P.S. I think it was 6 years but it may have been fewer, like 4 or 5.
 
 
LEONARD THE BEE
Buzzer
reply 161 vote 3
 
 
Thanks to Jace Anderson, straight from Medicine Hat Alberta, who had the following two positives to add:
Jace Anderson said:
A) need a place to live? B) price fixed?

Source: http://twitter.com/jaceanderson/status/16204830175404032
 
 
MICHAEL WINESTONE
Buzzer
reply 52 vote 3
 
 
Pre-Construction would be a great long term investment if we didn't have the following:

1. Prices above $600sqft
2. People who buy and then try to flip for profit as early as possible (sometimes on assignment).
3. Builders who factor in future appreciation into the pre-construction prices.

Nobody is going to make much money at $600+ per square foot for pre-construction. As these crazy prices are fairly new to the market, nobody really sees it yet.......although BSN could be used as an example. 30+ investor units currently for sale and most are in the process of reduction after reduction. Even worse is that it's going to take a tiny shift in the market to cause a lot of people to lose a lot of money.

Just my 2 cents...

Michael
 
 
BRIAN PERSAUD
BabbleBee
reply 280 vote 17
 
 
Great insights. I like the discussion within the buzzbuzz family
I've seen people wanting to buy for the following reasons:

Modern Architecture
Ease of management and low maintenance costs
High demand for tenants and low vacancies
want a Pied-à-terre close to work and the downtown action
Anyone have any experience with the above or have any others? I love hearing stories like Daniel (can you get your friend in touch with me?)
 
 
MATTHEW SLUTSKY
Senior Buzzer
reply 2214 vote 132
 
 
Brian said:
Great insights. I like the discussion within the buzzbuzz family
I've seen people wanting to buy for the following reasons:
- Modern Architecture
- Ease of management and low maintenance costs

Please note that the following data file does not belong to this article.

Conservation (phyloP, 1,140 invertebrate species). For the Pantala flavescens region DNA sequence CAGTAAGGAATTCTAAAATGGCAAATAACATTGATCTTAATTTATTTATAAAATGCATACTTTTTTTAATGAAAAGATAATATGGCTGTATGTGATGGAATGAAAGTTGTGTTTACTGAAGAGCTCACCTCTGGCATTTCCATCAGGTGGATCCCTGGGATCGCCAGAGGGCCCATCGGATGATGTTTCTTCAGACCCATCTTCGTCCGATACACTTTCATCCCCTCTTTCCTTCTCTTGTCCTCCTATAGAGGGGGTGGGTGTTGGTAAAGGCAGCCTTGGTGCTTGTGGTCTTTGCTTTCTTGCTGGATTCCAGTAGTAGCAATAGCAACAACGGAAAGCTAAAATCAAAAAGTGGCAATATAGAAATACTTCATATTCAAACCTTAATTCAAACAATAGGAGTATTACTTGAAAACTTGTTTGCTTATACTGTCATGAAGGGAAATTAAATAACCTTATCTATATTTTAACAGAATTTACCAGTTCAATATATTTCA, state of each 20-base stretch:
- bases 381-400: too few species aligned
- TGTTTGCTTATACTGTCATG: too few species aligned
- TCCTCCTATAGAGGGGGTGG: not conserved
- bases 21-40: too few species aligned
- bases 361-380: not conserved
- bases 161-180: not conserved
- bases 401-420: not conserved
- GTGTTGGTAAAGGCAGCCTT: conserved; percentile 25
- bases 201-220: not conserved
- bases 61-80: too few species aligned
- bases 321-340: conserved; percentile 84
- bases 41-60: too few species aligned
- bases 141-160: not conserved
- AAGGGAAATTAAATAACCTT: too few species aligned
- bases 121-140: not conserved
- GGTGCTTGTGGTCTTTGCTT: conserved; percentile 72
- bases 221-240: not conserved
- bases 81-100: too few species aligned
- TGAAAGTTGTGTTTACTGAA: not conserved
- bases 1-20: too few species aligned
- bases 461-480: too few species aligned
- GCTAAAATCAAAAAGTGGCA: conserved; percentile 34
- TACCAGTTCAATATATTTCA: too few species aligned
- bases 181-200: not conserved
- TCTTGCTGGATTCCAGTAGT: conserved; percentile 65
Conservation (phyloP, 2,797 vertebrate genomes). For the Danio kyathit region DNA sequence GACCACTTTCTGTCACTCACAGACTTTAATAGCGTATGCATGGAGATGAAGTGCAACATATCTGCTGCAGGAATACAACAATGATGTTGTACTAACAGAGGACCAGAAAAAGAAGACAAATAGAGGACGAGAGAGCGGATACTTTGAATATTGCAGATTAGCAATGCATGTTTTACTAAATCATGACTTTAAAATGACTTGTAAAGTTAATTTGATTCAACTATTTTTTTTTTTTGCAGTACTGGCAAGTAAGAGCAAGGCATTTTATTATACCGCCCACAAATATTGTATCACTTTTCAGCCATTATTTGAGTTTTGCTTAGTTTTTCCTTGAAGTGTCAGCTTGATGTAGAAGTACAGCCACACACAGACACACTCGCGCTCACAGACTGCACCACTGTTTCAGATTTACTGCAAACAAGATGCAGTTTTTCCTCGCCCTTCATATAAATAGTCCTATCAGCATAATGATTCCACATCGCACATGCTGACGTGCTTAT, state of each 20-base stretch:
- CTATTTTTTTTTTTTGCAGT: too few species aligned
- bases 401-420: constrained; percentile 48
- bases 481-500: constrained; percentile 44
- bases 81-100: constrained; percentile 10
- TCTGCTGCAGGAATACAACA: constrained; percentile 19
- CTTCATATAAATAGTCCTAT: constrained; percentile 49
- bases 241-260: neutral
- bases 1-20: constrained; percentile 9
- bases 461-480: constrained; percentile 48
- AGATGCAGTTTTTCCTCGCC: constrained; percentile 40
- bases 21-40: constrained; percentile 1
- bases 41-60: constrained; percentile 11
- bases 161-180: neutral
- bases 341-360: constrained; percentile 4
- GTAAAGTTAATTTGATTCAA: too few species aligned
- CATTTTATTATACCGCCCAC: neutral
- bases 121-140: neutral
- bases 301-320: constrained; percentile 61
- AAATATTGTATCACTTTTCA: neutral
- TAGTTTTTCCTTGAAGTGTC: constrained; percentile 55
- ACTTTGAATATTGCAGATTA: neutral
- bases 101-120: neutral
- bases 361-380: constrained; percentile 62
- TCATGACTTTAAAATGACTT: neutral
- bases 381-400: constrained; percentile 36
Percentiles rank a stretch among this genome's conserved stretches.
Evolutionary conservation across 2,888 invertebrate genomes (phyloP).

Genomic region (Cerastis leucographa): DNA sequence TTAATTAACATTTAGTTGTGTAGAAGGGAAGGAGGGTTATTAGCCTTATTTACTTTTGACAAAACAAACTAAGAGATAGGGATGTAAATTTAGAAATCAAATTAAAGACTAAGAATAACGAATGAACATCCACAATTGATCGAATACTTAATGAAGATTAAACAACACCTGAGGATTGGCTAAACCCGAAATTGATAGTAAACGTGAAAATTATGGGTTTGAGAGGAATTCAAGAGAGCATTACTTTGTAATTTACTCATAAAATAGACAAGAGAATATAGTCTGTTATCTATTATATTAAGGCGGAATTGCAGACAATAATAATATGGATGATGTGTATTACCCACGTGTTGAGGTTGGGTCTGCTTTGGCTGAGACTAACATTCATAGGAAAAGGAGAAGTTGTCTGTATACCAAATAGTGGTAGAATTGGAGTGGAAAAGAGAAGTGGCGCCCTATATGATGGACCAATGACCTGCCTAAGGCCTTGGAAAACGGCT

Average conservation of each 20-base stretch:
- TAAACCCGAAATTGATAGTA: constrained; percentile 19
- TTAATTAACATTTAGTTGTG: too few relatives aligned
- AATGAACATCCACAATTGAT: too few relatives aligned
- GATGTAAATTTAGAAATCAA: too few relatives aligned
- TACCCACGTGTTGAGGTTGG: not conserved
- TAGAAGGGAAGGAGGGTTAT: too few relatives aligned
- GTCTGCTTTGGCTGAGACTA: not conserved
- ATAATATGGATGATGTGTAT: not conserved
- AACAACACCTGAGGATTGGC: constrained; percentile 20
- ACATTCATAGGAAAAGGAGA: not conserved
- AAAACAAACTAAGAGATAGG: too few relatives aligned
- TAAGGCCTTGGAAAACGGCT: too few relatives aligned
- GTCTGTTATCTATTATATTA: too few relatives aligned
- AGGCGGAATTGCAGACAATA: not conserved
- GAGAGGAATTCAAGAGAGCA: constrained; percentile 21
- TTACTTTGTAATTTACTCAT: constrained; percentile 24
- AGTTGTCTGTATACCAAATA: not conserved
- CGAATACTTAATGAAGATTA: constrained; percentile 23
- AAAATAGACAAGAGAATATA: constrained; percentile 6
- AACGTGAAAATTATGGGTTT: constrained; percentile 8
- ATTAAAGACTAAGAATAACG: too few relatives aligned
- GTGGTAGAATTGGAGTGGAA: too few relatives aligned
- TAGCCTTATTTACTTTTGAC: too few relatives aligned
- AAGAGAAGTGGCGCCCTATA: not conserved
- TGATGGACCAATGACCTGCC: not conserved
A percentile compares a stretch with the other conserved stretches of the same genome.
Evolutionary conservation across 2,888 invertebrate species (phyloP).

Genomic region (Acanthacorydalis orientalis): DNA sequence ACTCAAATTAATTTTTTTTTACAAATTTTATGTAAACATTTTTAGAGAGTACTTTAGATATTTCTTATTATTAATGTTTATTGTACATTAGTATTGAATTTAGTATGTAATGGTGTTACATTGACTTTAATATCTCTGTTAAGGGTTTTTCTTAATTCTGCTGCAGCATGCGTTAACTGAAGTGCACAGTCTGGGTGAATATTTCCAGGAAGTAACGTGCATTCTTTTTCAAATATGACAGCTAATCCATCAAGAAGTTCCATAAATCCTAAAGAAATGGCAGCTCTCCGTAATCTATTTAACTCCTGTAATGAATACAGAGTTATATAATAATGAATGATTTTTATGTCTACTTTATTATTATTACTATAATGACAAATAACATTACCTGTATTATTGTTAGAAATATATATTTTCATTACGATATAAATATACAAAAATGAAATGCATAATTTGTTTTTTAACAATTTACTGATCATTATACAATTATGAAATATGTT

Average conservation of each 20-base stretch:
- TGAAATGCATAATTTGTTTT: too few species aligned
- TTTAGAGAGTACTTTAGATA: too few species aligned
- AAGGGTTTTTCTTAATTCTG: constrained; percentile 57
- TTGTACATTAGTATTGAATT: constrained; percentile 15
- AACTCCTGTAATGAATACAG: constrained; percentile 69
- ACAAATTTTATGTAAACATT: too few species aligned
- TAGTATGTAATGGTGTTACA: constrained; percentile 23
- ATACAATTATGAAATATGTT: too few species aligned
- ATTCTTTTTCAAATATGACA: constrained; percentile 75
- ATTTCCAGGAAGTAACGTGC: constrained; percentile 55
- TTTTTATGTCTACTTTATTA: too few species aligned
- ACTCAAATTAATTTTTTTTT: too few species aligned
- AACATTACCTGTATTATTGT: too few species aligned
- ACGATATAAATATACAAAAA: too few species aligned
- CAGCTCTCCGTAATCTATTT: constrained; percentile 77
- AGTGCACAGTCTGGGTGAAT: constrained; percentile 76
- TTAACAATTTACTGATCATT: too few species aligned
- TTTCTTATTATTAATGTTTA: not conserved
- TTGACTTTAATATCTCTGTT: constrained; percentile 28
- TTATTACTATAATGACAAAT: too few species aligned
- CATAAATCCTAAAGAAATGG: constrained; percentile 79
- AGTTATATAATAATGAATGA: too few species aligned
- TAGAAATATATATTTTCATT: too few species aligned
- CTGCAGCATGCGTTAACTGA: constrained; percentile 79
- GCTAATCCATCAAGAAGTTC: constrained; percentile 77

- High demand for tenants and low vacancies
- want a Pied-à-terre close to work and the downtown action
Anyone have any experience with the above or have any others?

Hey Brian, I agree with your points above, but those can be obtained by purchasing resale condos as well as pre-construction... It might be worth a whole new discussion on just the benefits of condos in general.
Back to topic, I think that one of the great aspects of buying pre-construction is the environmental aspect of the buildings and the new technologies that the buildings use, which you may not receive with older buildings.
While I have seen from other conversations on the forum that the "environmental factor" is not such a key purchasing decision, it is definitely something that interests me and is an added bonus...
Then, there is the technological advancements such as better heating / cooling systems, better lighting systems, more functional designs, talking elevators.... etc..etc...
 
 
BRIAN PERSAUD
BabbleBee
reply 280 vote 17
 
 
Hey Matt,
I've seen some custom homes with filtration systems so powerful that it can clean all water going down the drain for use in toilets, washer and dryers and outside.
Metrogate seems to be the leader, among a lot of things, it has a co-generation, which is cool (but it works on fossil fuels)

m5v has "ok" green finishes.
Any new technologies jump out?
 
 
MATTHEW SLUTSKY
Senior Buzzer
reply 2214 vote 132
 
 
Brian said:
Any new technologies jump out?

My favourite green feature doesn't sound all that impressive, but it really is amazing and I am sure that it would safe an amazing amount of electricity.
A master power-switch at the entrance/exit of a condo. Leaving your condo, and realize that you left a light on in the bedroom? No worry, the master-switch at the front door turns off all non-essential power in the suite.
I have started to see this in condominiums, and it is an amazing feature, especially for multi-level suites and larger suites.
 
 
BRIAN PERSAUD
BabbleBee
reply 280 vote 17
 
 
I love those too Matt
What about modern layouts?
For example do you buy specifically maximized open space (feel bigger and more useful in a smaller space)?
 
 
MATTHEW SLUTSKY
Senior Buzzer
reply 2214 vote 132
 
 
Brian said:
What about modern layouts?

Great question Brian, and something that I feel quiet strongly about...
Designers, developers and builders are getting better at building small suites. Is it just an illusion or have new designs and technologies made such suites more livable and spacious?
Before delving deeper into my thesis of better small units, its important to note that one bedroom suites are in fact becoming smaller. Whereas 1,100 square feet for a one bedroom was common in the 1980s, the market standard is now at about 550 square feet for a one bedroom – that’s a lot of lost space!